In terms of the digital eco-system customers want a seamless experience and they want the technology to be sufficiently powerful to be able to create warmth and emotion — in a world that is dematerializing and moving to digital experiences and digital satisfaction.
“In terms of the client relationship, all of this is creating customer churn at the moment,” said Florence Tondu-Melique. “We are seeing an explosion of data, which is our historical battlefield as insurers. The challenge is in taking structured data and turning it into insights…The future is in industrialized personalization.”
Looking ahead, in terms of the insurance operating model, there is a need to drive efficiency with greater automation (for example in claims, fraud detection and underwriting) and digitalization generally. A recent study ** predicts that insurance will see consolidation of 25% of its full-time positions, with many existing roles becoming highly data-driven. It estimated that 60% of a typical underwriter’s job can be automated, creating a premium on certain types of new data skills, whilst others will decline.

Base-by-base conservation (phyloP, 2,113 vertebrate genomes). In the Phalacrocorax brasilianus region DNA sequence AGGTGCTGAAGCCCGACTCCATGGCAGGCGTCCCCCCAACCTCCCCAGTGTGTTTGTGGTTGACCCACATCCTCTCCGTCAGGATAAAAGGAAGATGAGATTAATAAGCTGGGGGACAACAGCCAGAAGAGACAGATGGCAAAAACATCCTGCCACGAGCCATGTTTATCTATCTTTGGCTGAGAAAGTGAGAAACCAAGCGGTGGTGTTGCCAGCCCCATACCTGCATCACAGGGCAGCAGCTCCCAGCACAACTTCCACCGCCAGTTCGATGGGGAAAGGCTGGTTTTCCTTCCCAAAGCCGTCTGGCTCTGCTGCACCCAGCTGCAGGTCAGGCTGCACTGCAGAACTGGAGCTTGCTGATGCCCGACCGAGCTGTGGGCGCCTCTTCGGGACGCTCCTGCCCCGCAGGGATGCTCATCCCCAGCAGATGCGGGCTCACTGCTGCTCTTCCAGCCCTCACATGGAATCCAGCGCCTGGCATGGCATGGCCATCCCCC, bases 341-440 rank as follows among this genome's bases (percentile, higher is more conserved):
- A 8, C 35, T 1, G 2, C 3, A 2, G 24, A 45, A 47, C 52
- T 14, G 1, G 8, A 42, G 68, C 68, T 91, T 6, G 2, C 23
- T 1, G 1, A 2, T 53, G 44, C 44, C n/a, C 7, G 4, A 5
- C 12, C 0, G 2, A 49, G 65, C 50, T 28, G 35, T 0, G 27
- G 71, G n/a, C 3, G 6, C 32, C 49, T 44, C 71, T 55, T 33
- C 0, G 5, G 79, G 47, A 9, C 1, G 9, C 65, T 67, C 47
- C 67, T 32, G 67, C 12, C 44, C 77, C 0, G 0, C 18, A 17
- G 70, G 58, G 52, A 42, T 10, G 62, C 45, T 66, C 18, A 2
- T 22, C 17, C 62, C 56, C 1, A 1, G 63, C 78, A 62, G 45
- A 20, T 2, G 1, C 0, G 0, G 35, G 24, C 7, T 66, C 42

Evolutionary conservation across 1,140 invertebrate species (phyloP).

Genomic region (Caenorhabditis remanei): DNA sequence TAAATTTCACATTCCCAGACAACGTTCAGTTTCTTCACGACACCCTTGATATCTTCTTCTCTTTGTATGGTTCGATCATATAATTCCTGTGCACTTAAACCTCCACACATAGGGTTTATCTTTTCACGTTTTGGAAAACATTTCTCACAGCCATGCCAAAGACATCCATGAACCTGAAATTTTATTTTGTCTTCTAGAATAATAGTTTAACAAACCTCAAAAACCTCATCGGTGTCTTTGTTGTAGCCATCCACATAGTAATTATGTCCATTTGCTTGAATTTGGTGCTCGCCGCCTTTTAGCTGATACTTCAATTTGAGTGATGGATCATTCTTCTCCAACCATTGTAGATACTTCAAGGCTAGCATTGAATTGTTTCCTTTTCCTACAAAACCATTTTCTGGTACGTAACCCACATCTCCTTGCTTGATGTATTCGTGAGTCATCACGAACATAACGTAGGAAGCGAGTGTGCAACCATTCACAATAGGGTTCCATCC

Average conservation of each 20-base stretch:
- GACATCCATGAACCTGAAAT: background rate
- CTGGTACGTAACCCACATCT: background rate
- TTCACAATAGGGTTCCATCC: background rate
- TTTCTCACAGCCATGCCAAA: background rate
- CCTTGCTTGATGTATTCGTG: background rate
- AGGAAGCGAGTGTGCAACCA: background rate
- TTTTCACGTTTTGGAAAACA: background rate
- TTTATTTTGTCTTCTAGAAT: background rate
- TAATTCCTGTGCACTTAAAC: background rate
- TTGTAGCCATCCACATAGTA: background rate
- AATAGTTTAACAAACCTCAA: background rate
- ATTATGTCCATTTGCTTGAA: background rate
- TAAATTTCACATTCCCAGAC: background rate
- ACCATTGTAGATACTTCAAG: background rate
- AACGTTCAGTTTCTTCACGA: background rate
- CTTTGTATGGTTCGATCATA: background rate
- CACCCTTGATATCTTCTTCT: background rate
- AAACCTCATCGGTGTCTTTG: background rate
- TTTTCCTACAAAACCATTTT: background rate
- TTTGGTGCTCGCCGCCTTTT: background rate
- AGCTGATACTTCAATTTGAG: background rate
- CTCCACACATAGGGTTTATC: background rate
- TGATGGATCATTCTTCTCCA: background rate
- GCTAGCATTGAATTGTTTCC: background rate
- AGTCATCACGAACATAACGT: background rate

“I am a big believer in business models that combine both the strengths of humans and AI,” commented Monika Schulze, Global Head of Marketing, Zurich Insurance in the conference.
“I believe AI is the future for the insurance industry but we have to be clear what we want to achieve…There is a huge potential to deal with human bias, for example in some claims processes. AI is here and it won’t go away. For us at Zurich, one of the challenges has been getting people into the mind-set that the technology can be positive. In the beginning we had so many ideas and we had good business cases but after one or two years some of the numbers got lost. The big thing is to focus. Set up pilots, make it clear and stick to the original plan.”
There is a traditional insurance mind-set that a sample of less than a million of users is insignificant as a test. But insurers are getting much better at adopting an agile methodology: take 100 people and test before going on to 10 million users.